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of Angus, as successor to the late Earl of Dalhousie ; and in testimony of their high appreciation of his private character and public services. A brilliant company assembled in the Albert Institute on the occasion, the Countess of Strathmore, Lady Constance, Lord Glamis, the Honourable Francis Lyon, and the Honourable Ernest Lyon being present. On the lid of the elegant casket containing the Freedom of the Burgh, is engraved the following inscription :-“The freedom of the Burgh of Dundee, the certificate of which is enclosed in this casket, was by the unanimous vote of the Provost, Magistrates, and Town Council, conferred on the Right Honourable Claude, Earl of Strathmore and Kinghorn, Lord Lieutenant of the County of Forfar, in testimony of the respect entertained by them for his Lordship's character and public services."
Sweet were the days by the swift-flowing Kerbet,
When I trudged to Kinnettles' wee school.
The name of the parish is doubtless derived from the Gaelic word Kinnettles, signifying “the head of the bog.” The oldest forms in which the name appears are Kynettles, Kynathes, and Kynnecles.
The ancient church of Kinnettles occupied a much more elevated position than the present structure on the banks of the Kerbet ; and was one of the churches which was given by King James VI. to the Archbishop of St Andrews. Laurence of Montealt, a supposed kinsman of the old Lords of Ferne, was rector of the church in 1226; and Matthew was the name of the rector in 1364.
In 1567 Inverarity, Meathie, and Kinnettles formed one parish, under the ministrations of James Fotheringham, to which was joined in 1574 those of Forfar, Rostinoth, and Tannadice, of all which Ninian Clement was minister, and Alexander Nevay was reader at Kinnettles.
The last Episcopal clergyman was Alexander Taylor, anthor of a serio-comic poem entitled “The Tempest.” Taylor and several of his brethren, when crossing in a boat from Burntisland to Leith, on 26th November 1681, encountered a terrific storm, and his description of the angry waves buffeting against the frail bark though quaint is very expressive :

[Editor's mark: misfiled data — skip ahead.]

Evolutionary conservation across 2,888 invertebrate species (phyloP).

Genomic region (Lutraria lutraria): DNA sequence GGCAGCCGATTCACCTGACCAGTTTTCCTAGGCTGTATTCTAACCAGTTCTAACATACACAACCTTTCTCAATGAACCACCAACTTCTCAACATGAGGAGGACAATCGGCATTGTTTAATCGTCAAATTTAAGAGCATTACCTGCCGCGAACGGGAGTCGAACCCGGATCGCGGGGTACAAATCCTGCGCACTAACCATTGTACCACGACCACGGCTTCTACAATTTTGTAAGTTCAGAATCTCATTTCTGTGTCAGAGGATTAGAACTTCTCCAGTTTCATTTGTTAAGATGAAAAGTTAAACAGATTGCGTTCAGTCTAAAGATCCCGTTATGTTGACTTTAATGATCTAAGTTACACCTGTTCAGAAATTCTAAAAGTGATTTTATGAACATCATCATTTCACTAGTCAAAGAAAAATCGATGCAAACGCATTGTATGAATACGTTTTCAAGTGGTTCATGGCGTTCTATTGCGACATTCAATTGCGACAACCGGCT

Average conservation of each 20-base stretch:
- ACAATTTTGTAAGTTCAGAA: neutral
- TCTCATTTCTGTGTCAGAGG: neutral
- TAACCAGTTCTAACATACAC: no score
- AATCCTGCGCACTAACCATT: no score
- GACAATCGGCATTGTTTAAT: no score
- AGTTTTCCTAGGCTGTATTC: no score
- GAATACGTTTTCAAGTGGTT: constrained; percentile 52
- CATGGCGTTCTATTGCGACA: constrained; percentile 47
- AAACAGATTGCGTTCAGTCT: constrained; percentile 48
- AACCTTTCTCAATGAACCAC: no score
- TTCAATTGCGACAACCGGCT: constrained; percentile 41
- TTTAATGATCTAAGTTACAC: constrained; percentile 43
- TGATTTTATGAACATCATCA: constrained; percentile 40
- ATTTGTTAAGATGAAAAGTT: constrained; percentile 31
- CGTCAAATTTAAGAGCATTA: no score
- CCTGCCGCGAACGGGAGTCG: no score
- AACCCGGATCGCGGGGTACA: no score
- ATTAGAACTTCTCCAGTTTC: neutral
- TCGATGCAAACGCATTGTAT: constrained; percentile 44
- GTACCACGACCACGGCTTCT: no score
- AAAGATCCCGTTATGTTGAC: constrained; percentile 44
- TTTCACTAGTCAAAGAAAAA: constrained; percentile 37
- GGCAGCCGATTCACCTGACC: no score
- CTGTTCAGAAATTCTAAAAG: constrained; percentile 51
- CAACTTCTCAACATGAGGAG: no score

“ Each kept his time and place, As if they meant to drown us with a grace ;
The first came tumbling on our boat's side,
On the south bank of the Kerbet, opposite Brigton, is a conically shaped rising ground, called from time immemorial, Kirkhill, and which is supposed to have been at some remote period, the site of a religious house. It is matter of history that the proprietor of Foffarty built a popish chapel on his property after the Reformation, and appointed a priest to conduct the popish service, but the site of this chapel is said to have been on the margin of a den at the foot of Kincaldrum Hill. It was burnt by a party of Royal Dragoons in 1745 ; and so late as 1816, the ruins were dug up from the very foundation, and carried away to fill up drains! The lands of Foffarty were sold in 1758 to the Earl of Strathmore, and although they belong quoad civilia to the parish of Caputh, the General Assembly of the Church of Scotland annexed them quoad sacra in 1773, to the parish of Kinnettles.
The Wisharts of that Ilk were proprietors of Kinnettles before and during the year 1612, since which period the lands have passed into the hands of various proprietors. One of the more recent of these was Col. William Patterson, an eminent botanist, and sometime Lieutenant-Governor of New South Wales. He was the son of a humble gardener at Brigton, immediately adjoining Kinnettles. being poor, he had the good fortune to receive the patronage of Lady Mary Lyon, second daughter of John, fourth Earl of Strathmore, by whom he was educated. Long residence abroad having impaired his health, he resolved to return to Great Britain, but died on the voyage, 21st June 1810. An elegant monument, on which are recorded his services and acquirements, was afterwards erected in the churchyard of his native parish.